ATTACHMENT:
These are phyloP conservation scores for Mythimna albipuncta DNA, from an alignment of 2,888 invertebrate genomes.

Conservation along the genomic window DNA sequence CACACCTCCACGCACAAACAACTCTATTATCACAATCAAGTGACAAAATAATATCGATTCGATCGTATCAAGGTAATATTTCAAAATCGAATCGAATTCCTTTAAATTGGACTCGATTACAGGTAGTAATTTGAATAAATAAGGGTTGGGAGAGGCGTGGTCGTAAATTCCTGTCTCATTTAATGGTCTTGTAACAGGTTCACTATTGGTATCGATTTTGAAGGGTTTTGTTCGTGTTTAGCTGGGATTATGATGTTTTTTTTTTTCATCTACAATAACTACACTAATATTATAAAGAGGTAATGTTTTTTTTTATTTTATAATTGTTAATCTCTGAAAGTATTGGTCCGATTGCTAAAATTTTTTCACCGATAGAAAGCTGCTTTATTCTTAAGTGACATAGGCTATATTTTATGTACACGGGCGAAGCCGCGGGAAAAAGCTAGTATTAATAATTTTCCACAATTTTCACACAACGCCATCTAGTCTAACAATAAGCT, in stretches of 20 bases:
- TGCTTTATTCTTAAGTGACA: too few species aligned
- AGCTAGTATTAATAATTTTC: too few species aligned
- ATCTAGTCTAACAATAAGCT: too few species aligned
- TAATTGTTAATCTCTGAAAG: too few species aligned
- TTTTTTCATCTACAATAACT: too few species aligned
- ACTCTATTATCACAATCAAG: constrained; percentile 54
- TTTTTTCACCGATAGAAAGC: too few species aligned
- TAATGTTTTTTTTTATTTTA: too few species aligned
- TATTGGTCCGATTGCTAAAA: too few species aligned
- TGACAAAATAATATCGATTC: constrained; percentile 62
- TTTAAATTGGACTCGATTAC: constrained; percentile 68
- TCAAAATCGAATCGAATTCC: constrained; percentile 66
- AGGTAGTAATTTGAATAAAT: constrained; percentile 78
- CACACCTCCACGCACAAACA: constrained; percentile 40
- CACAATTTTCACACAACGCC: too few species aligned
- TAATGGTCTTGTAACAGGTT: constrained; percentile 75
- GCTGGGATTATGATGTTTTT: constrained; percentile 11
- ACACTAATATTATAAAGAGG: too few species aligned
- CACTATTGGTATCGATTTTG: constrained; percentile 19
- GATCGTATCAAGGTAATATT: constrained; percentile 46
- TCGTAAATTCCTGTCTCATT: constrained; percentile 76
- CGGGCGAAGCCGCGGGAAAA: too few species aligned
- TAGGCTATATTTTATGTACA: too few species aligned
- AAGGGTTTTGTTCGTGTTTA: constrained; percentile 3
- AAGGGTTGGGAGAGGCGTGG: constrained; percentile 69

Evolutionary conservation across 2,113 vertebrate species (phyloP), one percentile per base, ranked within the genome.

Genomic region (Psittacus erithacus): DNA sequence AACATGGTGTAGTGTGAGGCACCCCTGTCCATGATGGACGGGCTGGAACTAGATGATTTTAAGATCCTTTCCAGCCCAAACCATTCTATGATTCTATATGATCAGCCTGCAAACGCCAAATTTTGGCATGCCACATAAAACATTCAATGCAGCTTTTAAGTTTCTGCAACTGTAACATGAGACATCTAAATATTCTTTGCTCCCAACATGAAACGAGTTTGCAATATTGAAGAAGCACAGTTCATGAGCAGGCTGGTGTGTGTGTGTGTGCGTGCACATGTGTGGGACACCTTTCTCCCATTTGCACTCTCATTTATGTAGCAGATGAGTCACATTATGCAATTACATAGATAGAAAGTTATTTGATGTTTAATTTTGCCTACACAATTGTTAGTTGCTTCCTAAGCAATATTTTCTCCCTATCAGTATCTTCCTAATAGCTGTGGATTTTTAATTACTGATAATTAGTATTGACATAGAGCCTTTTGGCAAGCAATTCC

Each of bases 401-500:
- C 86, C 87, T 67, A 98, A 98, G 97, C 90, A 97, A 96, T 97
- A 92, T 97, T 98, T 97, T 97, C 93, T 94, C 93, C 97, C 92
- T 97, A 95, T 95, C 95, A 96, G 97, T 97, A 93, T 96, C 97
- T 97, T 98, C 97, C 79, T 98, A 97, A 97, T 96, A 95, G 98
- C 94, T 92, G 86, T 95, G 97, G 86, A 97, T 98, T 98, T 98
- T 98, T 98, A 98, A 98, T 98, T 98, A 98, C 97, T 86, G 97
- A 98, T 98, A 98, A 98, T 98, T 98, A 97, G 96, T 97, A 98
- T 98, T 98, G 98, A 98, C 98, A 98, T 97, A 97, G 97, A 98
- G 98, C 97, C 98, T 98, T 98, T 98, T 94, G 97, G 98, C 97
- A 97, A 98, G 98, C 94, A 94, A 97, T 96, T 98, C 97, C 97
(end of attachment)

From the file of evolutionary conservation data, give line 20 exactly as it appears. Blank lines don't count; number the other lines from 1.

- ACACTAATATTATAAAGAGG: too few species aligned